As we get older, many of the cells in our bodies go into retirement. Throughout our lives, they divided time and again, all in the face of radiation bombardments and chemical attacks. Slowly but surely, their DNA builds up damage to that threatens to turn them into tumours. Some repair the damage; others give up the ghost. But some cells opt for a third strategy – they shut down. No longer growing or dividing, they enter a state called senescence.
But they aren’t idle. Senescent cells still secrete chemicals into the body, and some scientists have suggested that they’re responsible for many of the health problems that accompany old age. And the strongest evidence for this claim comes from a new study by Darren Baker from the Mayo Clinic College of Medicine.
Baker has developed a way of killing all of a mouse’s senescent cells by feeding them with a specific drug. When he did that in middle age, he gave the mice many more healthy years. He delayed the arrival of cataracts in their eyes, put off the weakening of their muscles, and held back the loss of their body fat. He even managed to reverse some of these problems by removing senescent cells from mice that had already grown old. There is a lot of work to do before these results could be applied to humans, but for now, Baker has shown that senescent cells are important players in the ageing process.
Note that the mice in this study didn’t live any longer; they just spent more of their life being healthy. That is an incredibly important distinction and one that scientists who work on ageing are starting to bear in mind. James Kirkland, one of the study’s leaders, says, “Until two or three years ago, the basic biology was focused on lifespan. Increasingly, it’s become more focused on increasing healthspan too. People may want to live longer but they don’t want to live longer at all costs. They want to live more healthily. Older people value independence and the ability to carry out the activities of daily life.”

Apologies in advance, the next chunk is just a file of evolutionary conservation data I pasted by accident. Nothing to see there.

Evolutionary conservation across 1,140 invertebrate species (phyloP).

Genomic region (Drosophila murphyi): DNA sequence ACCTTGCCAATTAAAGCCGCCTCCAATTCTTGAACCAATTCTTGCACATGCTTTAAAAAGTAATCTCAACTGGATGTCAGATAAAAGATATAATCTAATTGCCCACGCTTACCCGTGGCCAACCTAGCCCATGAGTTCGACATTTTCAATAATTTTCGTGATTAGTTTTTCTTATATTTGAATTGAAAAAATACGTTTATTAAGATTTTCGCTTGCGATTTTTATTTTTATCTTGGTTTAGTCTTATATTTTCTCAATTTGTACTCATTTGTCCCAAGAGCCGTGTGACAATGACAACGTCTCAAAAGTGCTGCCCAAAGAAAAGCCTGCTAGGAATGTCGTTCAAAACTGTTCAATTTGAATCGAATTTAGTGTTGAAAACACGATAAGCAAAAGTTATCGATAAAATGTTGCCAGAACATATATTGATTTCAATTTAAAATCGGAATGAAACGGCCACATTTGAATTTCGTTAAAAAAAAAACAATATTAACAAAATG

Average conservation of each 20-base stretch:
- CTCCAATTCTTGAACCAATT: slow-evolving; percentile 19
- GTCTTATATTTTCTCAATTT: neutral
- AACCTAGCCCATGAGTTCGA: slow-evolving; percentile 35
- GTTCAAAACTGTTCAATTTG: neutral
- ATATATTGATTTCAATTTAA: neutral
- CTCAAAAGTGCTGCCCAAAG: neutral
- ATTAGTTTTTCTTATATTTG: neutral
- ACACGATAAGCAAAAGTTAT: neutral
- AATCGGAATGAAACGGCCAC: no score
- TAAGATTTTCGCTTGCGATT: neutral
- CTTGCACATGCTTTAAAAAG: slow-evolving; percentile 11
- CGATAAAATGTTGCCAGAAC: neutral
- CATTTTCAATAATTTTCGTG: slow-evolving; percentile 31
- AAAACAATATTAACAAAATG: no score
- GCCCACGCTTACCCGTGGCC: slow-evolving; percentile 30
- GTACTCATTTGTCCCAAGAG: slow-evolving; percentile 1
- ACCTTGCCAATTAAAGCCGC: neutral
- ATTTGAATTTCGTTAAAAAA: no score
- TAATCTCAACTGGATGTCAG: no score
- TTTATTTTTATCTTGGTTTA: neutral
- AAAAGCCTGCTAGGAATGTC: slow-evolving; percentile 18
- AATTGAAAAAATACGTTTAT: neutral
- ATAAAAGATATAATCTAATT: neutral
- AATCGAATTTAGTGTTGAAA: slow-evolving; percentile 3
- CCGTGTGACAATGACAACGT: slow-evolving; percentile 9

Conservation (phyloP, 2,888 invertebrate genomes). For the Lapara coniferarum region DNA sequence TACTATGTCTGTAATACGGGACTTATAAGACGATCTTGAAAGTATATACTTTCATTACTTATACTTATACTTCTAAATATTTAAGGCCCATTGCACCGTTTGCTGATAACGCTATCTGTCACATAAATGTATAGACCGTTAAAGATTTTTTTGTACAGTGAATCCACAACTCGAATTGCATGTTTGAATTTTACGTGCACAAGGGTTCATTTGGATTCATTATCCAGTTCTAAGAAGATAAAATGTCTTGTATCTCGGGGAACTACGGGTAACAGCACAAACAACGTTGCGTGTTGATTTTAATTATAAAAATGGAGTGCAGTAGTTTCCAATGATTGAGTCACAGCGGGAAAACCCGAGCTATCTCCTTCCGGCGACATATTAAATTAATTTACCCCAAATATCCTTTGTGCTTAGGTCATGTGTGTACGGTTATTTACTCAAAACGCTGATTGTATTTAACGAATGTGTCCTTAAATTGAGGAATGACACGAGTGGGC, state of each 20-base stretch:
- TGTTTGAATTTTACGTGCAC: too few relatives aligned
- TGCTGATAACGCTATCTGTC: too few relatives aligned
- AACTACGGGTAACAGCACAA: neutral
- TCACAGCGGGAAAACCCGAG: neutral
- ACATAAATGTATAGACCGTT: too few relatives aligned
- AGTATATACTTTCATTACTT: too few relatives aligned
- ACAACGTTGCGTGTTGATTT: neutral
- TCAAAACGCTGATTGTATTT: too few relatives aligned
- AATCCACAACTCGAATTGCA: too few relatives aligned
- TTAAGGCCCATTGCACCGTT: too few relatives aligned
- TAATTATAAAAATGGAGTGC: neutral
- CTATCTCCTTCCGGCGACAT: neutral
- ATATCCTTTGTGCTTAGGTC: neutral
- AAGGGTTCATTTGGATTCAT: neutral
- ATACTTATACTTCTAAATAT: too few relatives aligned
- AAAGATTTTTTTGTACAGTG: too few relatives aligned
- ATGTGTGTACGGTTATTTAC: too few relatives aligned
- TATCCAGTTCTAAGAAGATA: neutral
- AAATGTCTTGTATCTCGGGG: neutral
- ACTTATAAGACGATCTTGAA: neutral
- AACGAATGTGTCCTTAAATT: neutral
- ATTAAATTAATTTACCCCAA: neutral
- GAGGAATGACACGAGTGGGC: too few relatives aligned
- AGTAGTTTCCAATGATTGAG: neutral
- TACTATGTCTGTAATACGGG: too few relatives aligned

Baker exploited the fact that many senescent cells rely on a protein called p16-Ink4a. He created a genetic circuit that reacts to the presence of p16-Ink4a by manufacturing an executioner: a protein called caspase-8 that kills its host cell. Caspase-8 is like a pair of scissors – it comes in two halves that only work when they unite. Baker could link the two halves together using a specific drug. By sneaking the drug into a mouse’s food, he activated the executioners, which only killed off the cells that have lots of p16-Ink4a. Only the senescent ones get the chop.
Baker tested out this system in a special strain of genetically engineered mice that age very quickly. It worked. The senescent cells disappeared, and that substantially delayed the onset of muscle loss, cataracts, and fat loss. Typically, around half of these mice show signs of muscle loss by five months of age. Without their senescent cells, only a quarter of them showed the same signs at ten months. Their muscle fibres were larger, and they ran further on treadmills. Even old mice, whose bodies had started to decline, showed improvements.
“There’s been a question of whether senescent cells are important, since they’re only a small proportion of cells,” says Kirkland. “Our work indicates that a small number of these cells can have a big impact.”